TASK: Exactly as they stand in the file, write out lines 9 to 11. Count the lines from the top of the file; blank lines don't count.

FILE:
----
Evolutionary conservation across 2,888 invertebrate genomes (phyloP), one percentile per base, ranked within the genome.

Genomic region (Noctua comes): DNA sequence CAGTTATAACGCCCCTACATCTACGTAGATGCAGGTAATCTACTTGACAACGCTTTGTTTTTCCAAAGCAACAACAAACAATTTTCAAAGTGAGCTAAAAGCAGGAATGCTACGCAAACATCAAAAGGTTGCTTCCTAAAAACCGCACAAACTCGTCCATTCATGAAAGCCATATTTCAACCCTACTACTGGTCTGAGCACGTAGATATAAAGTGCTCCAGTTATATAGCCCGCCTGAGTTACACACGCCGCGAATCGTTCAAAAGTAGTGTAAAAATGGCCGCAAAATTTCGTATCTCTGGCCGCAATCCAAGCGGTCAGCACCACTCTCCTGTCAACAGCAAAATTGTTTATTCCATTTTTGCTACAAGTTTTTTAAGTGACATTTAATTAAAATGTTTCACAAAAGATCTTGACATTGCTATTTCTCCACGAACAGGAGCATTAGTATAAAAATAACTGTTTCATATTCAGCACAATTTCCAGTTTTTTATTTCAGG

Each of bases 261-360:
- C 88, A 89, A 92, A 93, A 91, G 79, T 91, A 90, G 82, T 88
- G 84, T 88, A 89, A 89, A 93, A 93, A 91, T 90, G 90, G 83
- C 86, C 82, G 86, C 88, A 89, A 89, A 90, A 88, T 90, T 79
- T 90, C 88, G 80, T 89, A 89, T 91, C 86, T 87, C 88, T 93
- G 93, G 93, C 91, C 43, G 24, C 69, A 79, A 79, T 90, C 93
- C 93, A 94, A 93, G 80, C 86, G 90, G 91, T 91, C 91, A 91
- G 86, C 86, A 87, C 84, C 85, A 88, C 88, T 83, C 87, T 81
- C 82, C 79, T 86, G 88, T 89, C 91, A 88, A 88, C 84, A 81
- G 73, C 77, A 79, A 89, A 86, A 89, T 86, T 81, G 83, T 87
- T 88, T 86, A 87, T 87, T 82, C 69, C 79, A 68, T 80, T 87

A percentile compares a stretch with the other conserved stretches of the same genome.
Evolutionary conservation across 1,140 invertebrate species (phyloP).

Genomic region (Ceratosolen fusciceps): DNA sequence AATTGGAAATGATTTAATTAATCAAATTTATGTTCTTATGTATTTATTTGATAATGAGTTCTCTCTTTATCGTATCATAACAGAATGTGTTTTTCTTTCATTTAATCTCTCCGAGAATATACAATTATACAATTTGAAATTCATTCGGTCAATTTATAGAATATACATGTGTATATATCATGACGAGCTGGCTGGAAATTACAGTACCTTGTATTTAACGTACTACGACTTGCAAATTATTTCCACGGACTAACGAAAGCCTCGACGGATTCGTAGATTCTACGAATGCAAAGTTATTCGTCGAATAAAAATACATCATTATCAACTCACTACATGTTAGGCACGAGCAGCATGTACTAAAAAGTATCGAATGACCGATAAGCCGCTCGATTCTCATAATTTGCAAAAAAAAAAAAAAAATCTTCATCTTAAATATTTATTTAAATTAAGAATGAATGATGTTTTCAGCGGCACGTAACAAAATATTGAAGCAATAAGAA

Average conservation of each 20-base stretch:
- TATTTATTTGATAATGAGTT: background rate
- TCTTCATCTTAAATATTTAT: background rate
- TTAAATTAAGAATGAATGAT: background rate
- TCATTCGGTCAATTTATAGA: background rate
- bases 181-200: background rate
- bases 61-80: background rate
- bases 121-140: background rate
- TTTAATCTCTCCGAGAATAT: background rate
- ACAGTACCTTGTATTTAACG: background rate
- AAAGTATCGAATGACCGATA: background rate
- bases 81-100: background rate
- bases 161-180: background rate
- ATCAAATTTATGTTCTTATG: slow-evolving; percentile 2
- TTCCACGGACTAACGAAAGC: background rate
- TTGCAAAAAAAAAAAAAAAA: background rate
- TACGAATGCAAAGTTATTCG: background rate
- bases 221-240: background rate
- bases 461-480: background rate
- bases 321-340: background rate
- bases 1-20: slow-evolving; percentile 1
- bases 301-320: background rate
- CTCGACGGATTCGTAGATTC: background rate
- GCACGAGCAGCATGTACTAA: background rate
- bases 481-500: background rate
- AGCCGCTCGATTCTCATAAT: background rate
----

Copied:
- C 93, A 94, A 93, G 80, C 86, G 90, G 91, T 91, C 91, A 91
- G 86, C 86, A 87, C 84, C 85, A 88, C 88, T 83, C 87, T 81
- C 82, C 79, T 86, G 88, T 89, C 91, A 88, A 88, C 84, A 81